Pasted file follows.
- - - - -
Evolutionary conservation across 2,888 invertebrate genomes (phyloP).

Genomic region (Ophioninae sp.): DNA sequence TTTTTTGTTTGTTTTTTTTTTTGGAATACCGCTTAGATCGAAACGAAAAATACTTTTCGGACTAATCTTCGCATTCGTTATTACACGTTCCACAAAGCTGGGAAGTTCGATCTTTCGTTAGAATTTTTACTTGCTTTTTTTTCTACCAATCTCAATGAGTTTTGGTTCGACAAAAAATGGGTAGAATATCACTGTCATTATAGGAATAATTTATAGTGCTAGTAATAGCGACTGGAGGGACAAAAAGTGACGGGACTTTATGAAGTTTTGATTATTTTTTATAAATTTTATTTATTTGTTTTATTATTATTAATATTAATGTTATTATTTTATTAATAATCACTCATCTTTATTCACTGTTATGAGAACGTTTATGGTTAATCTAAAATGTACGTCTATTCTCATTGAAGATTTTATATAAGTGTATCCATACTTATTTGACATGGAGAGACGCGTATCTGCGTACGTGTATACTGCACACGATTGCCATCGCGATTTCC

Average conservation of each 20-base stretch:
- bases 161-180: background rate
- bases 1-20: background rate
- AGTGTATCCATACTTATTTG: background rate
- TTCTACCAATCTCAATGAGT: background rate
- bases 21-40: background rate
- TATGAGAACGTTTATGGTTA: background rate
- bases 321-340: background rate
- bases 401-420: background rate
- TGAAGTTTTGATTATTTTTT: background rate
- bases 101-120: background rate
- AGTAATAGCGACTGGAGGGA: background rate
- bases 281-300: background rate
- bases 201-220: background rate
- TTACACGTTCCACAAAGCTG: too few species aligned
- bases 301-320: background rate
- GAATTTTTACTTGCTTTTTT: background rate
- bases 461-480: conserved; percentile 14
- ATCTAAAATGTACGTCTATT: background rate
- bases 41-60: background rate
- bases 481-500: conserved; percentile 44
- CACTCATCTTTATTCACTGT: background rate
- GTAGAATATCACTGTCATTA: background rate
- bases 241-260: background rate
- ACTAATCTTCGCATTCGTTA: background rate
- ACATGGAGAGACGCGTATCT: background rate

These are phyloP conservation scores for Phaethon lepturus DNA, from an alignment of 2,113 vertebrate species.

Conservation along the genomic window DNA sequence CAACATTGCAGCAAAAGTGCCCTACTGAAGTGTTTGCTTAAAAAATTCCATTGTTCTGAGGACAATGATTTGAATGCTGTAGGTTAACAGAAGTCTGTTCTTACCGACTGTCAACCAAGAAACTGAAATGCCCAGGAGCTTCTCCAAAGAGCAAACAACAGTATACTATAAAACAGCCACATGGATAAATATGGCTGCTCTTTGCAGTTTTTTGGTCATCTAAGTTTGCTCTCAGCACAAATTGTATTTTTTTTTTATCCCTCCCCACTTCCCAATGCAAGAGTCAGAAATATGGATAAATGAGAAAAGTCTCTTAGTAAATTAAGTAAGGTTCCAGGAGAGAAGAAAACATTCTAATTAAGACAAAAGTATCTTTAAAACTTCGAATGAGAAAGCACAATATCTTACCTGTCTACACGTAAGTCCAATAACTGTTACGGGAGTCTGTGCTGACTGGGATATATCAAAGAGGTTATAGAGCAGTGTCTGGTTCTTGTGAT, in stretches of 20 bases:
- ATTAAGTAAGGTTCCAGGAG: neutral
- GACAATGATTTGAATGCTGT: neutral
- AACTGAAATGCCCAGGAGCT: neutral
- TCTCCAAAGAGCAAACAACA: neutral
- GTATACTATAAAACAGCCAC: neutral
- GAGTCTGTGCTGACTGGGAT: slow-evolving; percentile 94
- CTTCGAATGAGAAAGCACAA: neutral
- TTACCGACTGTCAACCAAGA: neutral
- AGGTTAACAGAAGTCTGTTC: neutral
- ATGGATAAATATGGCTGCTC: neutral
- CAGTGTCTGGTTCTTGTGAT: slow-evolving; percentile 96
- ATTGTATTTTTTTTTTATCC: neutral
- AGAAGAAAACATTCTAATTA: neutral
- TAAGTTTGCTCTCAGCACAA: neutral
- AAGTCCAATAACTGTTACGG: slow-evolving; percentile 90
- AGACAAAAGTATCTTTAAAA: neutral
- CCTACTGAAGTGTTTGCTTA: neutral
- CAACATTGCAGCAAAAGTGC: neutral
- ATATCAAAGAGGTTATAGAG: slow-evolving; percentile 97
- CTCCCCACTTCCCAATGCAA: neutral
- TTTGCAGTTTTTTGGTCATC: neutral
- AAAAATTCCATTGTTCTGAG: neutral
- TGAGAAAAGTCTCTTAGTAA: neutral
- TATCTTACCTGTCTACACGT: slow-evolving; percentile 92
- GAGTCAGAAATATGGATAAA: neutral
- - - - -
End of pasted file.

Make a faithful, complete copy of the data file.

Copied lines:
Evolutionary conservation across 2,888 invertebrate genomes (phyloP).

Genomic region (Ophioninae sp.): DNA sequence TTTTTTGTTTGTTTTTTTTTTTGGAATACCGCTTAGATCGAAACGAAAAATACTTTTCGGACTAATCTTCGCATTCGTTATTACACGTTCCACAAAGCTGGGAAGTTCGATCTTTCGTTAGAATTTTTACTTGCTTTTTTTTCTACCAATCTCAATGAGTTTTGGTTCGACAAAAAATGGGTAGAATATCACTGTCATTATAGGAATAATTTATAGTGCTAGTAATAGCGACTGGAGGGACAAAAAGTGACGGGACTTTATGAAGTTTTGATTATTTTTTATAAATTTTATTTATTTGTTTTATTATTATTAATATTAATGTTATTATTTTATTAATAATCACTCATCTTTATTCACTGTTATGAGAACGTTTATGGTTAATCTAAAATGTACGTCTATTCTCATTGAAGATTTTATATAAGTGTATCCATACTTATTTGACATGGAGAGACGCGTATCTGCGTACGTGTATACTGCACACGATTGCCATCGCGATTTCC

Average conservation of each 20-base stretch:
- bases 161-180: background rate
- bases 1-20: background rate
- AGTGTATCCATACTTATTTG: background rate
- TTCTACCAATCTCAATGAGT: background rate
- bases 21-40: background rate
- TATGAGAACGTTTATGGTTA: background rate
- bases 321-340: background rate
- bases 401-420: background rate
- TGAAGTTTTGATTATTTTTT: background rate
- bases 101-120: background rate
- AGTAATAGCGACTGGAGGGA: background rate
- bases 281-300: background rate
- bases 201-220: background rate
- TTACACGTTCCACAAAGCTG: too few species aligned
- bases 301-320: background rate
- GAATTTTTACTTGCTTTTTT: background rate
- bases 461-480: conserved; percentile 14
- ATCTAAAATGTACGTCTATT: background rate
- bases 41-60: background rate
- bases 481-500: conserved; percentile 44
- CACTCATCTTTATTCACTGT: background rate
- GTAGAATATCACTGTCATTA: background rate
- bases 241-260: background rate
- ACTAATCTTCGCATTCGTTA: background rate
- ACATGGAGAGACGCGTATCT: background rate

These are phyloP conservation scores for Phaethon lepturus DNA, from an alignment of 2,113 vertebrate species.

Conservation along the genomic window DNA sequence CAACATTGCAGCAAAAGTGCCCTACTGAAGTGTTTGCTTAAAAAATTCCATTGTTCTGAGGACAATGATTTGAATGCTGTAGGTTAACAGAAGTCTGTTCTTACCGACTGTCAACCAAGAAACTGAAATGCCCAGGAGCTTCTCCAAAGAGCAAACAACAGTATACTATAAAACAGCCACATGGATAAATATGGCTGCTCTTTGCAGTTTTTTGGTCATCTAAGTTTGCTCTCAGCACAAATTGTATTTTTTTTTTATCCCTCCCCACTTCCCAATGCAAGAGTCAGAAATATGGATAAATGAGAAAAGTCTCTTAGTAAATTAAGTAAGGTTCCAGGAGAGAAGAAAACATTCTAATTAAGACAAAAGTATCTTTAAAACTTCGAATGAGAAAGCACAATATCTTACCTGTCTACACGTAAGTCCAATAACTGTTACGGGAGTCTGTGCTGACTGGGATATATCAAAGAGGTTATAGAGCAGTGTCTGGTTCTTGTGAT, in stretches of 20 bases:
- ATTAAGTAAGGTTCCAGGAG: neutral
- GACAATGATTTGAATGCTGT: neutral
- AACTGAAATGCCCAGGAGCT: neutral
- TCTCCAAAGAGCAAACAACA: neutral
- GTATACTATAAAACAGCCAC: neutral
- GAGTCTGTGCTGACTGGGAT: slow-evolving; percentile 94
- CTTCGAATGAGAAAGCACAA: neutral
- TTACCGACTGTCAACCAAGA: neutral
- AGGTTAACAGAAGTCTGTTC: neutral
- ATGGATAAATATGGCTGCTC: neutral
- CAGTGTCTGGTTCTTGTGAT: slow-evolving; percentile 96
- ATTGTATTTTTTTTTTATCC: neutral
- AGAAGAAAACATTCTAATTA: neutral
- TAAGTTTGCTCTCAGCACAA: neutral
- AAGTCCAATAACTGTTACGG: slow-evolving; percentile 90
- AGACAAAAGTATCTTTAAAA: neutral
- CCTACTGAAGTGTTTGCTTA: neutral
- CAACATTGCAGCAAAAGTGC: neutral
- ATATCAAAGAGGTTATAGAG: slow-evolving; percentile 97
- CTCCCCACTTCCCAATGCAA: neutral
- TTTGCAGTTTTTTGGTCATC: neutral
- AAAAATTCCATTGTTCTGAG: neutral
- TGAGAAAAGTCTCTTAGTAA: neutral
- TATCTTACCTGTCTACACGT: slow-evolving; percentile 92
- GAGTCAGAAATATGGATAAA: neutral